Monday, July 7th, 2014
It occurs to me, as I hit a few golf balls into my Cabernet Sauvignon early on this Sunday morning, that we’ve evolved into a rather unconventional winery. I don’t know what triggered this random thought – perhaps the vision of a Winemaker more intent on grooving a sand wedge than racking barrels…warped priorities indeed.
Admittedly, I’ve morphed into a “rainy day” Winemaker of sorts, as there are just too many jobs to do in the vineyard when the sun is shining and field conditions are ideal. It is on those rainy days when I employ some techniques that most would consider uncommon (certainly not smart) oenological practice.
I’ve learned the hard way that gravity-siphoning Syrah, on a tipsy ladder into two barrels simultaneously, will most assuredly lead to a violent Syrah volcano that is not discriminate about where it splatters. This is especially problematic when your winery space is also a retail store lined with finished packages. Those “specially stained”, collector’s edition bottles are now reserved exclusively for family and friends.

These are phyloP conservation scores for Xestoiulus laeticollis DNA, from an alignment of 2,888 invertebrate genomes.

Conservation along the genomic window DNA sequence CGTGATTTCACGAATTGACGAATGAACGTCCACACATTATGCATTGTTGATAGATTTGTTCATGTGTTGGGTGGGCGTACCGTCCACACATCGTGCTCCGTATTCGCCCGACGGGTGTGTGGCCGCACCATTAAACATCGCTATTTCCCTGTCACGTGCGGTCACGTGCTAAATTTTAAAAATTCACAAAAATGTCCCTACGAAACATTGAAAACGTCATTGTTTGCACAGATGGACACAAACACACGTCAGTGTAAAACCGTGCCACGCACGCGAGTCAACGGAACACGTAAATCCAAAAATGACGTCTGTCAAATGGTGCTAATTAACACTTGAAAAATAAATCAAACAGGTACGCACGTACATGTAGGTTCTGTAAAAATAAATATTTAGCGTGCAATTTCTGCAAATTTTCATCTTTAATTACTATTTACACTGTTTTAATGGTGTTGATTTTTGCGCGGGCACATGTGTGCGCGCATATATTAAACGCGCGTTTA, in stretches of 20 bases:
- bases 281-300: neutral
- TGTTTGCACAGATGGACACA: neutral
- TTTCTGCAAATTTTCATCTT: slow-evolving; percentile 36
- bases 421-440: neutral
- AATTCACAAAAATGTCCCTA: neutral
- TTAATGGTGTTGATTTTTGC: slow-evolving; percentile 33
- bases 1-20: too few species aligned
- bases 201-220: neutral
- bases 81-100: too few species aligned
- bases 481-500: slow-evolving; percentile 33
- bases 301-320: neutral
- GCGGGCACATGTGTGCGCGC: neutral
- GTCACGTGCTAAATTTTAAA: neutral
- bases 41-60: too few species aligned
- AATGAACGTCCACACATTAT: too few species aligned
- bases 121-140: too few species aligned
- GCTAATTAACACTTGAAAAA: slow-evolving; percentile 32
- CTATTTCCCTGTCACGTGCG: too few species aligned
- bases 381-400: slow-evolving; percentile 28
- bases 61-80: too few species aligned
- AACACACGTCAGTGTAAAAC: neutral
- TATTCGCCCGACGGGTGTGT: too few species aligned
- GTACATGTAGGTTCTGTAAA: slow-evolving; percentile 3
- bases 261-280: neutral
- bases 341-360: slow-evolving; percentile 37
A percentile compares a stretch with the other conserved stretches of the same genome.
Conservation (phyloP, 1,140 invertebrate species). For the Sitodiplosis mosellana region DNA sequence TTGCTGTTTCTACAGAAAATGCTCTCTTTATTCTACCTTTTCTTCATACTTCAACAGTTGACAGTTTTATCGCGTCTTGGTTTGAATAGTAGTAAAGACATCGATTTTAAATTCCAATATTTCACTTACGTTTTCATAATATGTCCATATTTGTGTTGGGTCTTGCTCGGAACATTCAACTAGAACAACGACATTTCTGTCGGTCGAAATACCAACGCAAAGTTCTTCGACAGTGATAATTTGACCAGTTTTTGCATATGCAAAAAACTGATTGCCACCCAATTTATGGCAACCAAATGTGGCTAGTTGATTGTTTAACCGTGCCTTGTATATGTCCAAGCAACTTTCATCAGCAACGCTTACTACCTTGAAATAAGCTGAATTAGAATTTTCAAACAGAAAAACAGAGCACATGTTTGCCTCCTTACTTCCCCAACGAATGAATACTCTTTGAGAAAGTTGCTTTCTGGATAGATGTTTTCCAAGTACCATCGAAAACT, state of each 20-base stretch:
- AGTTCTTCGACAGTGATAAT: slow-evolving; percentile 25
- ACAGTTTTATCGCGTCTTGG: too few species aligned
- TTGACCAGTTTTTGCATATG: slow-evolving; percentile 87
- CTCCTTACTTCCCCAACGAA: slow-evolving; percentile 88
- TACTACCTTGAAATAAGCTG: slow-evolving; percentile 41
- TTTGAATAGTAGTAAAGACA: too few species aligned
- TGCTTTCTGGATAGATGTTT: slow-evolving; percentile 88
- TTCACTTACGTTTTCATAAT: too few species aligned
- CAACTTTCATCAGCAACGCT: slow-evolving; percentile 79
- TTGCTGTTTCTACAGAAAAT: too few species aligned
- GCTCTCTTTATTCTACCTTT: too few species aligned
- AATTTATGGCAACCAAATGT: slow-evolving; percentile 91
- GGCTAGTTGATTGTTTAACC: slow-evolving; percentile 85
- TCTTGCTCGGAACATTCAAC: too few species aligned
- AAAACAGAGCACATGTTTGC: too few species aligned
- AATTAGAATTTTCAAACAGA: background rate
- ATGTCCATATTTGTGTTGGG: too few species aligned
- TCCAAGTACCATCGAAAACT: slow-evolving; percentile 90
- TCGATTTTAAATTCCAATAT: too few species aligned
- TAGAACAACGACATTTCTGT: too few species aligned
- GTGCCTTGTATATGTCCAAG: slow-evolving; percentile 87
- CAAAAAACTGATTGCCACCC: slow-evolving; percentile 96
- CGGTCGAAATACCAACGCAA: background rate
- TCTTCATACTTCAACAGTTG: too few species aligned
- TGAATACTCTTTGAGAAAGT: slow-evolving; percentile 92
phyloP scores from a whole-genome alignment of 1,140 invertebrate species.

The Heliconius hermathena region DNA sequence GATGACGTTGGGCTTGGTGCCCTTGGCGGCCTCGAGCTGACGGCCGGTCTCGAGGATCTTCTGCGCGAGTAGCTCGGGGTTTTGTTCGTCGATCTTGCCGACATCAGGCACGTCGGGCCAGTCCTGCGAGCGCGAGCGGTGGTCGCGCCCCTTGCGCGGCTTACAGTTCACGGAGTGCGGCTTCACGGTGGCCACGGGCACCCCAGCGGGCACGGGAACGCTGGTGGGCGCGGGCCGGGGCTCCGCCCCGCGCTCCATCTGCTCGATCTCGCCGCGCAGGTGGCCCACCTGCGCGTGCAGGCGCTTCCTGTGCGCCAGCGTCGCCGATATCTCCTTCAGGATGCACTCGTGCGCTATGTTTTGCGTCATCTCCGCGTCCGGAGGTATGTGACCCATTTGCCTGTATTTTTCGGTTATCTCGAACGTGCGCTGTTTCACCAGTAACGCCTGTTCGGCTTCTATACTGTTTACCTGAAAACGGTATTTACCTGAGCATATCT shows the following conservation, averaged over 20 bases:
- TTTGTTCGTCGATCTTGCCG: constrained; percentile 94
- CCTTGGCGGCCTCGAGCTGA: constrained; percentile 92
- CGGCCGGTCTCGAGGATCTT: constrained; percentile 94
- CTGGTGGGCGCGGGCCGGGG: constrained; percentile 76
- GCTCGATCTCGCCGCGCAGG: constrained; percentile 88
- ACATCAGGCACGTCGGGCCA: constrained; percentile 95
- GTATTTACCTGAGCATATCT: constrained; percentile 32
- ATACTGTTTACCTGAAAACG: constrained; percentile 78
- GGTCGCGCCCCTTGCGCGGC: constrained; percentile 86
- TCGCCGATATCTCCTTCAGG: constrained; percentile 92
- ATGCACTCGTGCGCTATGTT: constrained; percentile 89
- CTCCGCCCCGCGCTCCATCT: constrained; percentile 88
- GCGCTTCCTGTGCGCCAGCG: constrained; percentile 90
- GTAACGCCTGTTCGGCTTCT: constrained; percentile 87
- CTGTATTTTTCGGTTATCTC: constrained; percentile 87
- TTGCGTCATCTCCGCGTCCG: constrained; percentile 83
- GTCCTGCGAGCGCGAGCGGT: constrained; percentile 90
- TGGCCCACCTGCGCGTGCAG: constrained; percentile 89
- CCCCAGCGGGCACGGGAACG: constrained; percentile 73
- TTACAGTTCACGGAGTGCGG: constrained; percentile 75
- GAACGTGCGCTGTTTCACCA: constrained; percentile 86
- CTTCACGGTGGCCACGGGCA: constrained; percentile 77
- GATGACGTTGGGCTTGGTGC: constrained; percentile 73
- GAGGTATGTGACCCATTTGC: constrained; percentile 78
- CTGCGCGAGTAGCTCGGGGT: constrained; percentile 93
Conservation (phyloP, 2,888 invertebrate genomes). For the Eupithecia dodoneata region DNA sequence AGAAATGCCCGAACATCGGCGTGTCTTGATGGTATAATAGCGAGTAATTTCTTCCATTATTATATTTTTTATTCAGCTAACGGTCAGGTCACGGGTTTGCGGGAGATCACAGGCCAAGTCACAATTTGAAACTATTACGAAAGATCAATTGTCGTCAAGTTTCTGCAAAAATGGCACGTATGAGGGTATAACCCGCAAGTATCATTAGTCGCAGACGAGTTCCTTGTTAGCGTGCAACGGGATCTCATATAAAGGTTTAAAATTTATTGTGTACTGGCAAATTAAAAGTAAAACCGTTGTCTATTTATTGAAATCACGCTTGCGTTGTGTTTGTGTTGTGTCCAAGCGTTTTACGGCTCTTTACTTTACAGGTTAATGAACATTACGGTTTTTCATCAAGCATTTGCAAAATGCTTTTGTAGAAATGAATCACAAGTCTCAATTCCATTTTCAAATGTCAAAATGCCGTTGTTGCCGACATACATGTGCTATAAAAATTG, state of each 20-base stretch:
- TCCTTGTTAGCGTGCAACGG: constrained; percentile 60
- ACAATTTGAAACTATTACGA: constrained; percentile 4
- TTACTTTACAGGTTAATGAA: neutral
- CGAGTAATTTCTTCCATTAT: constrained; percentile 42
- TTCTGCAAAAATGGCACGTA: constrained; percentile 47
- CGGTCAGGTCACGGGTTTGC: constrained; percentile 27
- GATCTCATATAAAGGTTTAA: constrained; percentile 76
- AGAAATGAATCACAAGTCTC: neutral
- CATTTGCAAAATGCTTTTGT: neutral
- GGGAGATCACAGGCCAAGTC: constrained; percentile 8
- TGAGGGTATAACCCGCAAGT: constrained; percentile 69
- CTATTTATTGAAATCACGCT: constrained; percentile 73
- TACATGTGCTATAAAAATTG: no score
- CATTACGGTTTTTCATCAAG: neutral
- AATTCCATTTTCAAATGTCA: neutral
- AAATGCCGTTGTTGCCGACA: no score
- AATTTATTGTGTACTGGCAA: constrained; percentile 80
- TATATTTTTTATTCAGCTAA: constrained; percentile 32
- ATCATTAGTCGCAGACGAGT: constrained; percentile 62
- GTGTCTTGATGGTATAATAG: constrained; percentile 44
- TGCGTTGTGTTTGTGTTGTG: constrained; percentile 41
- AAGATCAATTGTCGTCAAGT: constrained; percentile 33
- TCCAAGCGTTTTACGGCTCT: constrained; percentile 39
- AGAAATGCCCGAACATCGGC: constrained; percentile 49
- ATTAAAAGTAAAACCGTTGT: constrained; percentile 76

The eccentricities do not end there. I’m not sure how many Winemakers must arrange daily tasks around their mother’s laundry schedule, but I’m willing to bet there are only a few of us. You see, water pressure is of the utmost importance in cleaning both tartrate-laden oak barrels and Wilma’s linens. Despite these limitations, the wines get made and our whites are still bright.
Those visiting our barn on weekdays can attest that it doubles as a very large dog house. A stickler to routine, my days are planned around letting my dogs out at a quiet time when they won’t bother our guests. I treasure these few moments of leisure and serenity…
That is until my one-eyed King Charles Cavalier x Chihuahua, named Bella, becomes seemingly possessed by a Tasmanian Devil. It usually begins with her running really fast in large circles (one-eyed dogs tend to do this) eventually setting out on a wild foray into the vineyard despite my attempts at verbal restraint. Onlookers sit back and enjoy the spectacle, often marveling, “Look at her go!” And go she does. I’d like to say that I play it cool and never get sucked into chasing her…but that would be a lie. Picture Forrest Gump chasing a weasel.
A more fitting winery mascot would be hard to find.